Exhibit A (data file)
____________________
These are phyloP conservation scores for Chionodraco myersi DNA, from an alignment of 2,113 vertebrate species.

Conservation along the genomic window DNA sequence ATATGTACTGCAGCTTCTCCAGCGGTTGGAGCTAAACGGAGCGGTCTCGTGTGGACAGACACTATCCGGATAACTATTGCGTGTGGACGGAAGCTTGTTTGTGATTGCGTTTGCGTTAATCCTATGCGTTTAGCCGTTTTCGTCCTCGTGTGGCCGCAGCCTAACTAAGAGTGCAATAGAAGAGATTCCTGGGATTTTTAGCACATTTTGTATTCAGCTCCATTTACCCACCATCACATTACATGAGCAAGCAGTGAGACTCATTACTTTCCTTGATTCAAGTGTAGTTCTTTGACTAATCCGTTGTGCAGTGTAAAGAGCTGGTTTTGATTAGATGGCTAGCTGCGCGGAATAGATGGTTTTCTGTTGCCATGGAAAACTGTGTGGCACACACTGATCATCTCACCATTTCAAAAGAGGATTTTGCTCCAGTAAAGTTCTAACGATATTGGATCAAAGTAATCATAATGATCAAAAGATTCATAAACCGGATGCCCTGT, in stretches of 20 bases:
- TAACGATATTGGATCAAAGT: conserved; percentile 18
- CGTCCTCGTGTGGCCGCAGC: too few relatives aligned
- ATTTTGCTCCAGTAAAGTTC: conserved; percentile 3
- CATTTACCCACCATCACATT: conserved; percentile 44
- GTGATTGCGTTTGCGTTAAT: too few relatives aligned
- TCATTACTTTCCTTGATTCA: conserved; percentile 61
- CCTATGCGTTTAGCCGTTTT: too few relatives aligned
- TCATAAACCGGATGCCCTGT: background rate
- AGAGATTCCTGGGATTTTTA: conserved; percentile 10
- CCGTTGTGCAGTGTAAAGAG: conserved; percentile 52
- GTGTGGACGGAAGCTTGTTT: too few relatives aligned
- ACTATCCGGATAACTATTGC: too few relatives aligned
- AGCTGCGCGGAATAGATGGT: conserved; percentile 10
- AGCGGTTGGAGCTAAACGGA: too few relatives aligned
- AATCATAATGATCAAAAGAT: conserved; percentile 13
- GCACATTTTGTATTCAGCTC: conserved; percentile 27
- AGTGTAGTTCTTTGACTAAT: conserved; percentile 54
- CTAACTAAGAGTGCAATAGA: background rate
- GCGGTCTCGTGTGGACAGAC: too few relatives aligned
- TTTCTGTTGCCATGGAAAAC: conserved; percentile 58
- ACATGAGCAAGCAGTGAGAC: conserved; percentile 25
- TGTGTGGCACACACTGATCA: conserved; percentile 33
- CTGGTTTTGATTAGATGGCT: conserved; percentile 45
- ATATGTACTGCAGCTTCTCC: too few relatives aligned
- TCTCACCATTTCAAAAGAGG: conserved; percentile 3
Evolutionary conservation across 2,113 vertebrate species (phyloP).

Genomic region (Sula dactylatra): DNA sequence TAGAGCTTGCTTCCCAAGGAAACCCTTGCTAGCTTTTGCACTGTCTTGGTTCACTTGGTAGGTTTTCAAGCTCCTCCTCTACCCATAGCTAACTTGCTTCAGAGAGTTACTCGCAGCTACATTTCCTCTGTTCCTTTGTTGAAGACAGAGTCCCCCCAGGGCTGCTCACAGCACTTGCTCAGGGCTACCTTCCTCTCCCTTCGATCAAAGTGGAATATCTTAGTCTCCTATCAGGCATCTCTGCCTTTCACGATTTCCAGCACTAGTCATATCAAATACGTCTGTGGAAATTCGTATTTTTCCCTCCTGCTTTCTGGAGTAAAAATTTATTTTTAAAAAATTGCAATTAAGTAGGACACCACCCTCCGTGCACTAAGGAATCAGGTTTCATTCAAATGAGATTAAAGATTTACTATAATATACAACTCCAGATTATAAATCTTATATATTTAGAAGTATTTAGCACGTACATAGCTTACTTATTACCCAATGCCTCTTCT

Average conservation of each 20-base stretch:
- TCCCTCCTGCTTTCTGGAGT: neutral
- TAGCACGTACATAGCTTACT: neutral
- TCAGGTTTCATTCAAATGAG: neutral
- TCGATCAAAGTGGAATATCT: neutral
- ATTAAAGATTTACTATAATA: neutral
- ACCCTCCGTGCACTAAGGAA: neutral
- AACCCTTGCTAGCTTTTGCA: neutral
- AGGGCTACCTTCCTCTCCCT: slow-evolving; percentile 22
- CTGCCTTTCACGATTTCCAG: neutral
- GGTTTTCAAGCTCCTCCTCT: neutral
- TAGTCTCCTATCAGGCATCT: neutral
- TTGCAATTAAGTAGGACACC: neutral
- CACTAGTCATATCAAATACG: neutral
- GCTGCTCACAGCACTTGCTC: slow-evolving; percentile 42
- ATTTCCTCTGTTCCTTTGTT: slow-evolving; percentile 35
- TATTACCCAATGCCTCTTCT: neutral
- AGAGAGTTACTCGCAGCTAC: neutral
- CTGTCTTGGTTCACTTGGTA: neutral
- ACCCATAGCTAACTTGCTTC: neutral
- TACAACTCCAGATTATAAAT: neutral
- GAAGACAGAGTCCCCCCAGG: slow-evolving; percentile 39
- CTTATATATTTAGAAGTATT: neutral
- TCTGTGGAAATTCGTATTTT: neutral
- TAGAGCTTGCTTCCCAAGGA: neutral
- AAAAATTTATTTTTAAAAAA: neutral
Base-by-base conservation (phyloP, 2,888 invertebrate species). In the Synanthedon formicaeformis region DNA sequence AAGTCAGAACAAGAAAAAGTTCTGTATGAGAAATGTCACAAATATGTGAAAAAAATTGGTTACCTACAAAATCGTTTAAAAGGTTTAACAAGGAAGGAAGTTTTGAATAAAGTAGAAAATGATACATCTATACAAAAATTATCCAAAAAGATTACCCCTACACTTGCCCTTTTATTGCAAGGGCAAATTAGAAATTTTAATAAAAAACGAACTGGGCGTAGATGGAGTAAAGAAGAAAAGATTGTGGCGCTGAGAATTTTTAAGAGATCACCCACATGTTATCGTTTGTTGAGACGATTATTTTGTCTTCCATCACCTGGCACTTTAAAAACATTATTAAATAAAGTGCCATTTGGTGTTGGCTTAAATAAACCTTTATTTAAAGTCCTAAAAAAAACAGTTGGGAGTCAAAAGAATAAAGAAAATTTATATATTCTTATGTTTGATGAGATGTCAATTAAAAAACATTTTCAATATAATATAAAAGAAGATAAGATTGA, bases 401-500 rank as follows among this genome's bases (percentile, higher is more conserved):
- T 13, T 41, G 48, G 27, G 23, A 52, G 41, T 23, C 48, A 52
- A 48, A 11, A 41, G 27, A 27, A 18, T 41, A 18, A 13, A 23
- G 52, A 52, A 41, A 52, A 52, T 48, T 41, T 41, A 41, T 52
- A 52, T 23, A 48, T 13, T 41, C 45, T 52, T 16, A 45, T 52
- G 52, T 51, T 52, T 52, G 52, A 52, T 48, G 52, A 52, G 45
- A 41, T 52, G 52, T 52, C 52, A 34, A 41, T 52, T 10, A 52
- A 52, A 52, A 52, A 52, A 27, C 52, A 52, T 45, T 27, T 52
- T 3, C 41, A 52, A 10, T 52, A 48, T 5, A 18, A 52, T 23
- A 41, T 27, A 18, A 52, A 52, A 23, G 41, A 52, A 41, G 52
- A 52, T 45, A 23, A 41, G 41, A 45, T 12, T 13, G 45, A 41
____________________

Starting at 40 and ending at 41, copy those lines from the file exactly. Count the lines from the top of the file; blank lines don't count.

- GGTTTTCAAGCTCCTCCTCT: neutral
- TAGTCTCCTATCAGGCATCT: neutral